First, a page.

Friday, December 10, 2010

The Collector, by John Fowles

The Collector is a fascinating novel that approaches an age-old horror premise with a unique perspective. F. Clegg is a butterfly collector who, by result of a lottery, suddenly finds himself with more money than he knows what to do with. He's been watching this girl named Miranda, an art student, who fascinates him, but he's socially inept, and has little to offer such a smart and sophisticated girl. Little by little, he talks himself - almost inadvertently - into kidnapping Miranda and locking her up in the cellar of his newly bought home. The majority of the novel details the girl's involuntary stay, from both the perspective of the keeper, as well as the collected.

But what makes this story shine is the characterization of Clegg and Miranda - their opposing personalities, and what is revealed by the way that they each handle the ordeal. Clegg is relatively uneducated. He's smart, but not particularly intelligent. His lottery winnings can't disguise his lower class origin; and though he tries hard to be prim and proper, it comes off as being a stale act, a lifeless mask of sophistication. Miranda, on the other hand, is intelligent and wise beyond her years. She comes from a more affluent background, but is conscious not to take that for granted. She is an artist, a creator, with a passion for life and vitality and the experience of living. She is a beautiful trophy to Clegg, but he is a stuffy dimwit by her standards - a collector, one who would snuff the life out of a beautiful specimen for the dull reward of owning it.

Through Miranda's diary we learn much of her humanity, and her education as an artist - mostly through her deep friendship with an older man who taught her how to be principled but honest. How to be real, yet maintain integrity. She struggles with her captivity, and tries in many ways to come to terms with her fate. On the other side of the locked door we have Clegg, who, in lieu of engaging Miranda, can at best watch her, admire her, and inevitably fall prey to her clever insults. Clegg's social repression is so strong that he wouldn't dare dream of assaulting Miranda - he in fact endeavors to make her captivity as comfortable as possible, using his newfound riches to buy her anything she could ask for. Anything, that is, except the one thing she desires most - her freedom.

But the true horror of the story comes from the gradual realization of what the almost-sympathetic Clegg is capable of. That with seemingly pure intentions he can talk himself into doing such horrible things - like the kidnapping of Miranda - and then rationalize them afterwards. At least a sex-crazed lunatic is honest about what he wants, and knows how to get it. Clegg fumbles awkwardly forward with little idea of his ultimate goal, allowing others to suffer in the meanwhile, without any demonstration of an understanding that his prisoner is an independent agent that deserves freedom from enslavement. He thinks that by treating his prisoner well he avoids guilt for any wrongdoing. He doesn't want Miranda as a means to an end - owning her is the end in itself, like the dead butterflies in his collection.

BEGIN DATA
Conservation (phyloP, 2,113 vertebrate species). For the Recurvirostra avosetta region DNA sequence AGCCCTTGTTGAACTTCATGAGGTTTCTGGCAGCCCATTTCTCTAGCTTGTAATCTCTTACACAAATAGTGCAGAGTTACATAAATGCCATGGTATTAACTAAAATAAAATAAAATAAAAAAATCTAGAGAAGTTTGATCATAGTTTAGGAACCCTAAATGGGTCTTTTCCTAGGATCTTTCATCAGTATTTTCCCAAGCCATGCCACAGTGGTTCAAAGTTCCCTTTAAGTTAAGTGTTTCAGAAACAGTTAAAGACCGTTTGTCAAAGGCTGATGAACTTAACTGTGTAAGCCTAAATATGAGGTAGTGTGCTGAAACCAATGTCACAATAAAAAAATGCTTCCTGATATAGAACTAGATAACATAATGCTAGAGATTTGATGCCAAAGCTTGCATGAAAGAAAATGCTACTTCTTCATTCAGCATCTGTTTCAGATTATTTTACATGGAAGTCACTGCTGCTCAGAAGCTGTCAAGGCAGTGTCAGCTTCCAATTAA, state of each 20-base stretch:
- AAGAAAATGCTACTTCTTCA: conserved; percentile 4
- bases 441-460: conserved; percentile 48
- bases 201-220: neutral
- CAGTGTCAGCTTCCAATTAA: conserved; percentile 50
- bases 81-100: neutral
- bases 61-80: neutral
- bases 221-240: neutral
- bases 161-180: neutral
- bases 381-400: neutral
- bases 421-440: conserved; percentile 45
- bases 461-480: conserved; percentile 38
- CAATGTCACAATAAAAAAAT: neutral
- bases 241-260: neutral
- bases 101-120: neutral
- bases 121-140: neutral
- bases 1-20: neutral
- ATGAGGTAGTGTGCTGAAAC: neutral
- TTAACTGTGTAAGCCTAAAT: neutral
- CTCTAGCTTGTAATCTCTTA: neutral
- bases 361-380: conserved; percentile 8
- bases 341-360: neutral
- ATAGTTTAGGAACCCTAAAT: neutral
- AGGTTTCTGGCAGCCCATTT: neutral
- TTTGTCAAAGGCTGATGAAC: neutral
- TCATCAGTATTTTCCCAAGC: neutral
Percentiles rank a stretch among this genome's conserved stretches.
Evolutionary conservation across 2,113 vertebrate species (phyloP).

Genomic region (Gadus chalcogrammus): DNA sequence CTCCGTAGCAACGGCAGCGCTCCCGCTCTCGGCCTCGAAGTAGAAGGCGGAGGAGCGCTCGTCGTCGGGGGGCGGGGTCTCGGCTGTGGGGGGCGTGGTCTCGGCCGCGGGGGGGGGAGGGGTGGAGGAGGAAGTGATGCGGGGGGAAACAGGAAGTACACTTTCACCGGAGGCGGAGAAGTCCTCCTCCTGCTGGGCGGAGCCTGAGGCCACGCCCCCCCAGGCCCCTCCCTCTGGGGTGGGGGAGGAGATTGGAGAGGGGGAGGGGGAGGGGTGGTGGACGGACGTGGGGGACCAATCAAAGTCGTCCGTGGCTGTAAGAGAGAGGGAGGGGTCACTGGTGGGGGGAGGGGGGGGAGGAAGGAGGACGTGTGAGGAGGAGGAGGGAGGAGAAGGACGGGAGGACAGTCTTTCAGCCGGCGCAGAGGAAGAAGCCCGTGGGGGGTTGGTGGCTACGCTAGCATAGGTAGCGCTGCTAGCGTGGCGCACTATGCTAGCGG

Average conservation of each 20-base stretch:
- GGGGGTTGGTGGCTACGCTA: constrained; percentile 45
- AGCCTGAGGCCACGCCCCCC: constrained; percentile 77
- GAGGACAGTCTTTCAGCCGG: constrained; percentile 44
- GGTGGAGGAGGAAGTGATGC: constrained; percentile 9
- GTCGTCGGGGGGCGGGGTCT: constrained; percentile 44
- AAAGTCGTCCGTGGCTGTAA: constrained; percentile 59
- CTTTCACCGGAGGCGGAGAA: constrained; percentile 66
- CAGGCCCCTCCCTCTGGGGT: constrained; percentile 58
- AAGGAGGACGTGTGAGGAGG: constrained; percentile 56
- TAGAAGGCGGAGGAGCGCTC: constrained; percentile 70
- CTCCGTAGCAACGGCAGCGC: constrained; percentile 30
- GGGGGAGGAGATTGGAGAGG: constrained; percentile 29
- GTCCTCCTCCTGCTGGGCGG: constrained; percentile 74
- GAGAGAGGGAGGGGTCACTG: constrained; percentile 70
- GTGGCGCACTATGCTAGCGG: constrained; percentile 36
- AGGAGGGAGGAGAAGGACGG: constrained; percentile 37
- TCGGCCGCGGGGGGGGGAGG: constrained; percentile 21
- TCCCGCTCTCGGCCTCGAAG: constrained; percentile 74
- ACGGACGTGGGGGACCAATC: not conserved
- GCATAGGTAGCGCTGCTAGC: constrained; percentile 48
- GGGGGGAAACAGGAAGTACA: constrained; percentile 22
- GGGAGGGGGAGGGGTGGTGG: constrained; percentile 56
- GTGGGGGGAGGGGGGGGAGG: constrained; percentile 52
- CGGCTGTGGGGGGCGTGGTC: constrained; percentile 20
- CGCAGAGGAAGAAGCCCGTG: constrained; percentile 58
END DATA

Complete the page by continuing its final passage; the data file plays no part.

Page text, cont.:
This is a highly intelligent novel with lots to say beyond its narrow premise. It's about culture and society and class and education and art and life, above all. And it's a riveting read. I felt myself not wanting to put it down, eager to read just another day, just another day, to find out what would happen next. I give it my highest recommendation.

Here is a short excerpt from Miranda's diary, just to give you a taste of what you can expect:

"M. It's despair at the lack of...feeling, of love, of reason in the world. It's despair that anyone can even contemplate the idea of dropping a bomb or ordering that it should be dropped. It's despair that so few of us care. It's despair that there's so much brutality and callousness in the world. It's despair that perfectly normal young men can be made vicious and evil because they've won a lot of money. And then do what you've done to me.
C. I thought you'd get on to that.
M. Well, you're part of it. Everything free and decent in life is being locked away in filthy little cellars by beastly people who don't care." [140-141]

1 comment:

  1. An enjoyable read The Collector John Fowles . loved the way you wrote it. I find your review very genuine and original, this book is going in by "to read" list.